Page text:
Dear Ms. Narayanan.

My goodness doesn’t this blurb have a lot of exclamation points? After reading and enjoying “Monsoon Wedding Fever” last year, I was excited to see another book of yours – this time in the Harlequin “KISS” line. I enjoyed your voice again, as I did in “Wedding,” and loved delving into life in contemporary India but though I could understand the confusion and hesitation both Neil and Shefali had about their feelings for each other, the numerous flip flops in their actions caused by their confusion didn’t leave me with a solid feeling about their future relationship.

There is no mistaking that these are Indian characters living in contemporary India. Details of their daily lives are smoothly worked into the story without tedious explanation to interrupt the flow of the scene. This gives a nice feel for the setting and people. We can see how conservative the smaller city is that Shafali is now living in compared to Delhi and how being known to have slept with Neil would damage her reputation as the manager of a pre-school. I could also grasp how unusual it was for Neil to be a single, divorced parent with custody of his daughter. The differences in languages and in religious observation of the same holiday show both the vastness and nuances of India.

There is a casual acceptance of arranged marriages which agrees with what I read a while ago in a news story. In it, a young Indian woman said she didn’t waste time trying to find Mr. Right – that was her parent’s job. Shefali grew up expecting her parents and aunties to find her someone suitable and acceptable to marry. As such, it’s not unusual in this social class and setting for her to still be a virgin but at least she’s not hung up about it or screeching for Neil to marry her once she’s not anymore.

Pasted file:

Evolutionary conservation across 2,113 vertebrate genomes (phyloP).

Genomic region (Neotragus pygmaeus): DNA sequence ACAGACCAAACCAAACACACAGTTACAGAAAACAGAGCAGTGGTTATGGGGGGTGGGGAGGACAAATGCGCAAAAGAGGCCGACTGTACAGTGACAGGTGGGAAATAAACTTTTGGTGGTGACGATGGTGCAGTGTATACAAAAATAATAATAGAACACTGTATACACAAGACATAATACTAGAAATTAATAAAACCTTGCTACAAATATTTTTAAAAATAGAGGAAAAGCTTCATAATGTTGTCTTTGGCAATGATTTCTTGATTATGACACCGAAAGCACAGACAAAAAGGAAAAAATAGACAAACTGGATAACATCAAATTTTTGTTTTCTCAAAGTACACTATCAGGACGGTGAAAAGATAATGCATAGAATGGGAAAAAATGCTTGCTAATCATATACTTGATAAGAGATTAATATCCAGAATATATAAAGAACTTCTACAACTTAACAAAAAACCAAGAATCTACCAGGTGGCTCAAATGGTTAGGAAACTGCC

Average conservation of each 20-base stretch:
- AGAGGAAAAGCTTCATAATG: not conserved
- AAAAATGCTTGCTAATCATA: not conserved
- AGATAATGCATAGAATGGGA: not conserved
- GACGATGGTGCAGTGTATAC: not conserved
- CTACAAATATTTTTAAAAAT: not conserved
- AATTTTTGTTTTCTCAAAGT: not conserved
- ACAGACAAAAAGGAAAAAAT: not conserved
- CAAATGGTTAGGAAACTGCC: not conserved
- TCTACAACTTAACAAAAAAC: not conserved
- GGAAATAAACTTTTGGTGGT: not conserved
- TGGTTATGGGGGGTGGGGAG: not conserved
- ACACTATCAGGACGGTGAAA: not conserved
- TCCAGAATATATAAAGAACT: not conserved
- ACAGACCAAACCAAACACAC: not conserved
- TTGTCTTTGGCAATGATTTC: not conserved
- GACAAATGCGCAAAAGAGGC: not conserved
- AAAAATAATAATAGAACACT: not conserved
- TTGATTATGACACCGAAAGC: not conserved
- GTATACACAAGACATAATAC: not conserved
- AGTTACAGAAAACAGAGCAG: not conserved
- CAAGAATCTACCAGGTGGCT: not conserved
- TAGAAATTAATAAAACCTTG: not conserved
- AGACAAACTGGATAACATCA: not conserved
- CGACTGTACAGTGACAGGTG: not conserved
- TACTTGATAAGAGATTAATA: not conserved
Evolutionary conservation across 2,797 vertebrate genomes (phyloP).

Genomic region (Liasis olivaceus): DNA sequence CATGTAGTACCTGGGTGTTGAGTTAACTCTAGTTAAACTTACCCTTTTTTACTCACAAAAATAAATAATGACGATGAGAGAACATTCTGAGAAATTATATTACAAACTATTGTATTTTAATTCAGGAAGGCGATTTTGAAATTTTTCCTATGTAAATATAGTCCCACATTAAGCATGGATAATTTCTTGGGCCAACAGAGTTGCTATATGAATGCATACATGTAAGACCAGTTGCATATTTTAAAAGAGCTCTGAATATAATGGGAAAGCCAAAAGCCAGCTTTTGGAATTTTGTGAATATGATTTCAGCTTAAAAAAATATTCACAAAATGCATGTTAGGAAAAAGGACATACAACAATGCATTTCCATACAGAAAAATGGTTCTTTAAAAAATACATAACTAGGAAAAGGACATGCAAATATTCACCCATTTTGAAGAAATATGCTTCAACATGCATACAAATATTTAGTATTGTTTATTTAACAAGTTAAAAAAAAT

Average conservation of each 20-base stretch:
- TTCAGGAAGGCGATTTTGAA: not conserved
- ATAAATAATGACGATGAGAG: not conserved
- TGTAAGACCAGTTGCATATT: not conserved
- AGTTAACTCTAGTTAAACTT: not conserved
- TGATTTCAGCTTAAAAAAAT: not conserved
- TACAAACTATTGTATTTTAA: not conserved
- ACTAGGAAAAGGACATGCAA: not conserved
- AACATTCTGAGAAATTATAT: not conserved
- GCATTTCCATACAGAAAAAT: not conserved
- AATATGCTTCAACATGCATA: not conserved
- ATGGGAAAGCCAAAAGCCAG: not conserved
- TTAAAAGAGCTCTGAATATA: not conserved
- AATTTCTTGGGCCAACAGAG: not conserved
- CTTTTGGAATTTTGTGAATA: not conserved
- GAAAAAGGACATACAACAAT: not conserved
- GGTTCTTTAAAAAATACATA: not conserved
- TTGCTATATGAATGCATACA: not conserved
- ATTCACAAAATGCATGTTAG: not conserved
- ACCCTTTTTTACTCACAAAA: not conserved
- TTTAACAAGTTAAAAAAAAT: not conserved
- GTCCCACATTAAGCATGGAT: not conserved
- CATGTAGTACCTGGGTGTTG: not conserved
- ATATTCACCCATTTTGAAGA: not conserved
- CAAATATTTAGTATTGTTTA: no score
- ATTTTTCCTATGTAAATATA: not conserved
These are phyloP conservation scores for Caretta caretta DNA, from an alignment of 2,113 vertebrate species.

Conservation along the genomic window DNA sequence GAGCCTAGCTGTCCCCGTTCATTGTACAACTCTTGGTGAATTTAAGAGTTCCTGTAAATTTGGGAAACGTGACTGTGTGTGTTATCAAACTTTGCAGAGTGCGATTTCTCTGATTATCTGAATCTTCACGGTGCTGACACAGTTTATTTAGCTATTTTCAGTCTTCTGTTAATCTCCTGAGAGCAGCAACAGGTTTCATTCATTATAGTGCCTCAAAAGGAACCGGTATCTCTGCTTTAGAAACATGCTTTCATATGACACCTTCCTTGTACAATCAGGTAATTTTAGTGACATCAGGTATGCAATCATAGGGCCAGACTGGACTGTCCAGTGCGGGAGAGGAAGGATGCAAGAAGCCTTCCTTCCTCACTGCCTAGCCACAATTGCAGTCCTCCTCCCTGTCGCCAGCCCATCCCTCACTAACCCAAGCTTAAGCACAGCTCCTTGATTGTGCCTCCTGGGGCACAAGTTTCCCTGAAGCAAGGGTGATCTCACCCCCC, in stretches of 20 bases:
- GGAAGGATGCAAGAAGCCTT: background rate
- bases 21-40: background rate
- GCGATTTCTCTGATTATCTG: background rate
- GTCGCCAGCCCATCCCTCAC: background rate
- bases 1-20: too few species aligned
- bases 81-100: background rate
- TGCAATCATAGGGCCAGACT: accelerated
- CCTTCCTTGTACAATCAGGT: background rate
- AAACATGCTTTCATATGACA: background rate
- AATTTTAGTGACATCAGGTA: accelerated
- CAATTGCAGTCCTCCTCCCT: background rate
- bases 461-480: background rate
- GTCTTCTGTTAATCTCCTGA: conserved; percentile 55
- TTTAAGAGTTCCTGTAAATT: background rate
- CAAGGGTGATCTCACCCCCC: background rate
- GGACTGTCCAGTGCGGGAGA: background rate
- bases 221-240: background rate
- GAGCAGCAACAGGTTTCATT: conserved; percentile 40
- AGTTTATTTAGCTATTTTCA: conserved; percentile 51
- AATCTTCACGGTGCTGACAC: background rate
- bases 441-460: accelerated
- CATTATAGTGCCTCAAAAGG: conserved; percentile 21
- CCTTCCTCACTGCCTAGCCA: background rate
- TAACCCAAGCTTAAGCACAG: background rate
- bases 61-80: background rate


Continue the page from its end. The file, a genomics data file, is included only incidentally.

Shefali might not have what people consider a high powered executive job but she’s no dummy either. I loved the way she coolly sold her engagement ring and got the best price possible. She also didn’t fall apart when Pranav was a no-show, deciding to leave Delhi and not stay under her parent’s thumbs anymore. Moving away was also a means for her to escape the pointing fingers and pity. She enjoys the smoking sex she and Neil have but isn’t trying to hang onto him like a life preserver after the ship has gone down. When she realizes that she just isn’t into something this casual she has little hesitation about cutting her losses, especially with the way Neil is bungling their relationship.